The Water ScoreCard was initially created as a tool to help governments ensure better water quality, but many businesses are successfully using it to ensure their water management program is optimal. It is useful for any business that implements a water management program for sustainability and operates several different facilities. The scorecard is a hosted program into which data about water usage is compiled and a company score is assigned based on the given information. The Water ScoreCard can be used to:
• Create a snapshot of overall water usage across various facilities.
• Highlight facilities where water usage efficiency has been improved
• Easily locate facilities where improved efficiency in water management is needed.
• Compile data about water usage in cooling towers
• Quickly spread principles of water practices through staff
A guide to the Water ScoreCard was created in a joint venture between AT&T and the Environmental Defense Fund (EDF) in order to help companies better understand how to create, understand, and manage the program. The Water ScoreCard system has served to not only lighten the ecological footprint of business, but has allowed several companies to enjoy cost savings from reduced water usage.
The toolkit also contains easy-to-understand visuals about the importance of water and best practices in water efficiency at facilities.
To learn more about water reduction strategies and tools like the Water ScoreCard, please contact us at eco-officiency.
Recycling isn’t just good for the environment. It is good for business. Taking used materials and re-purposing them not only saves valuable resources, it can save money and create a much cleaner, more eco-friendly world.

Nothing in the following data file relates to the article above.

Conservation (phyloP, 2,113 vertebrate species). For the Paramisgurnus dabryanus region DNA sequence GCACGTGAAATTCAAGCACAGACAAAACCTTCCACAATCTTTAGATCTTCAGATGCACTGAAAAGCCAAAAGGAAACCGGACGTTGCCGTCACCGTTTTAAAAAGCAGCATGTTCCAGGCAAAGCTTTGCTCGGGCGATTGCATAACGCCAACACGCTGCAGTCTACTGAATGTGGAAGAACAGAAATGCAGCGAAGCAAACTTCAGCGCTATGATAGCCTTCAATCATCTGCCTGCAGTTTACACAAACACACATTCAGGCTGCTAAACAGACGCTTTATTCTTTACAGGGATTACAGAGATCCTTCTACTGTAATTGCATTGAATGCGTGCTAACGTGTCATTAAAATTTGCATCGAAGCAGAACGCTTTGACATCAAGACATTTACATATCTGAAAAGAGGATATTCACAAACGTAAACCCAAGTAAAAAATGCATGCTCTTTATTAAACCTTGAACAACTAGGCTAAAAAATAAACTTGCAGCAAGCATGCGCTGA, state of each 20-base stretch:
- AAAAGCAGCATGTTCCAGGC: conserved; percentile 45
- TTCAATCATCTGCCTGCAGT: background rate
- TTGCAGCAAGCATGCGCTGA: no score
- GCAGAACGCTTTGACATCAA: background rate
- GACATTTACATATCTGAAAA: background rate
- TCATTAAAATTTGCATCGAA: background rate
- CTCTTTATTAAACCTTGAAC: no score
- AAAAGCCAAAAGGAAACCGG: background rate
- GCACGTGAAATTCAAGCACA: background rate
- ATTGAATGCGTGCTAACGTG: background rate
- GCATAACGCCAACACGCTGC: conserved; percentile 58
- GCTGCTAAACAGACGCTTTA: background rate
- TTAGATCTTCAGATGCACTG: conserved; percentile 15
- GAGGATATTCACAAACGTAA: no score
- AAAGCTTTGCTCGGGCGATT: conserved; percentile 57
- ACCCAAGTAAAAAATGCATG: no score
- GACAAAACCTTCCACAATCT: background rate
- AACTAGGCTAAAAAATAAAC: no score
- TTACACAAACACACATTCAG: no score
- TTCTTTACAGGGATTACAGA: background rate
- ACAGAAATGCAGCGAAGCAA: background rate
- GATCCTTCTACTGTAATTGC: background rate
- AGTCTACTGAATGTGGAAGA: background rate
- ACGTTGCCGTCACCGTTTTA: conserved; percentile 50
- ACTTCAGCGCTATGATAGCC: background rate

You may not have thought of many of the underlying reasons why recycling is good. For one, recovering old materials for new uses helps to keep manufacturing jobs located in the United States, according to the EPA. That can help the nation maintain its competitive edge, even in tough economic times.
Recycling also lowers the need for landfills and incinerators that burn rubbish, which in turn helps to preserve space for other uses and decrease the amount of trash-related pollution released in the air we breathe. Along the same lines, recycling also prevents toxins linked to making new goods out of raw materials from entering the atmosphere because those products don’t have to be made in the first place. Moreover, recycling helps us conserve valuable natural resources, including the forests where wood is found as well as water supplies and raw minerals.
In short, there are many reasons to recycle, but the first step always begins with businesses taking the initiative to set up systems to make it successful in the workplace.
Click here for a comprehensive list of recycling resources especially for hard-to-recycle items not usually taken by waste management facilities.
If you’re interested in setting up recycling for your business don’t hesitate to contact us.
The role of sustainability executives, also known as corporate sustainability officers, has evolved over the last 6-10 years. Initially, many of these roles evolved out of need and whoever had interest in a company usually was dubbed the ‘sustainability expert’ within the company. Now that the sustainability profession has progressed, more experience has been created and there are higher degrees available in sustainability management the role has become more specialized and coveted than before.
A recurring questions is what do these professionals do? Although that can vary from company to company, here are some good resources to refer to about this role and all that it entails;